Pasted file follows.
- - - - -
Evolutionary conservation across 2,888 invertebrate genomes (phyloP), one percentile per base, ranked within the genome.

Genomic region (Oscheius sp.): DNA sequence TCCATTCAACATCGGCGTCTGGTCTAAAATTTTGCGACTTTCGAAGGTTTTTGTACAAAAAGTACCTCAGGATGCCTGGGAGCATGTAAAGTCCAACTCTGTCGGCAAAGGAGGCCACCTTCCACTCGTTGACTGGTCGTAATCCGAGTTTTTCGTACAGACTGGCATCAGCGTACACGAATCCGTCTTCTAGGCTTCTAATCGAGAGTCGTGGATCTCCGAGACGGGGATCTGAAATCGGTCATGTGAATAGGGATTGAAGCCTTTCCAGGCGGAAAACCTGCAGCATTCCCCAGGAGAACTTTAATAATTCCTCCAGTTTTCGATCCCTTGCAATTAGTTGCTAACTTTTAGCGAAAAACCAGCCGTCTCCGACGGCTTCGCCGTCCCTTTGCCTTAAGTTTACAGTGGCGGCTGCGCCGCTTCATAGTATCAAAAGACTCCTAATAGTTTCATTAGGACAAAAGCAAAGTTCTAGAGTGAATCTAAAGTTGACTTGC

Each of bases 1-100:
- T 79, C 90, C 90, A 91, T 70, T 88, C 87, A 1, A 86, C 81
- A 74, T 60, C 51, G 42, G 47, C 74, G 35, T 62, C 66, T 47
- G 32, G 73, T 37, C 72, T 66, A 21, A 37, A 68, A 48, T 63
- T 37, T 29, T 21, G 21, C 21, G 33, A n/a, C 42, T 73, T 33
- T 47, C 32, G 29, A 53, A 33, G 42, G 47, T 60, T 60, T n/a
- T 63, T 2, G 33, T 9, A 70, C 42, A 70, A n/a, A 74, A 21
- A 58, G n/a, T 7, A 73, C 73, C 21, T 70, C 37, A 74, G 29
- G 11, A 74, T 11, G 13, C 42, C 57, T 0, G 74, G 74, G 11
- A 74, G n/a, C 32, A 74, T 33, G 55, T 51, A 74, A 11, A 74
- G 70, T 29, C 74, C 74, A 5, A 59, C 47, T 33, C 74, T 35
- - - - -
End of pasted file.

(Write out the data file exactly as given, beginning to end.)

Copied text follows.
Evolutionary conservation across 2,888 invertebrate genomes (phyloP), one percentile per base, ranked within the genome.

Genomic region (Oscheius sp.): DNA sequence TCCATTCAACATCGGCGTCTGGTCTAAAATTTTGCGACTTTCGAAGGTTTTTGTACAAAAAGTACCTCAGGATGCCTGGGAGCATGTAAAGTCCAACTCTGTCGGCAAAGGAGGCCACCTTCCACTCGTTGACTGGTCGTAATCCGAGTTTTTCGTACAGACTGGCATCAGCGTACACGAATCCGTCTTCTAGGCTTCTAATCGAGAGTCGTGGATCTCCGAGACGGGGATCTGAAATCGGTCATGTGAATAGGGATTGAAGCCTTTCCAGGCGGAAAACCTGCAGCATTCCCCAGGAGAACTTTAATAATTCCTCCAGTTTTCGATCCCTTGCAATTAGTTGCTAACTTTTAGCGAAAAACCAGCCGTCTCCGACGGCTTCGCCGTCCCTTTGCCTTAAGTTTACAGTGGCGGCTGCGCCGCTTCATAGTATCAAAAGACTCCTAATAGTTTCATTAGGACAAAAGCAAAGTTCTAGAGTGAATCTAAAGTTGACTTGC

Each of bases 1-100:
- T 79, C 90, C 90, A 91, T 70, T 88, C 87, A 1, A 86, C 81
- A 74, T 60, C 51, G 42, G 47, C 74, G 35, T 62, C 66, T 47
- G 32, G 73, T 37, C 72, T 66, A 21, A 37, A 68, A 48, T 63
- T 37, T 29, T 21, G 21, C 21, G 33, A n/a, C 42, T 73, T 33
- T 47, C 32, G 29, A 53, A 33, G 42, G 47, T 60, T 60, T n/a
- T 63, T 2, G 33, T 9, A 70, C 42, A 70, A n/a, A 74, A 21
- A 58, G n/a, T 7, A 73, C 73, C 21, T 70, C 37, A 74, G 29
- G 11, A 74, T 11, G 13, C 42, C 57, T 0, G 74, G 74, G 11
- A 74, G n/a, C 32, A 74, T 33, G 55, T 51, A 74, A 11, A 74
- G 70, T 29, C 74, C 74, A 5, A 59, C 47, T 33, C 74, T 35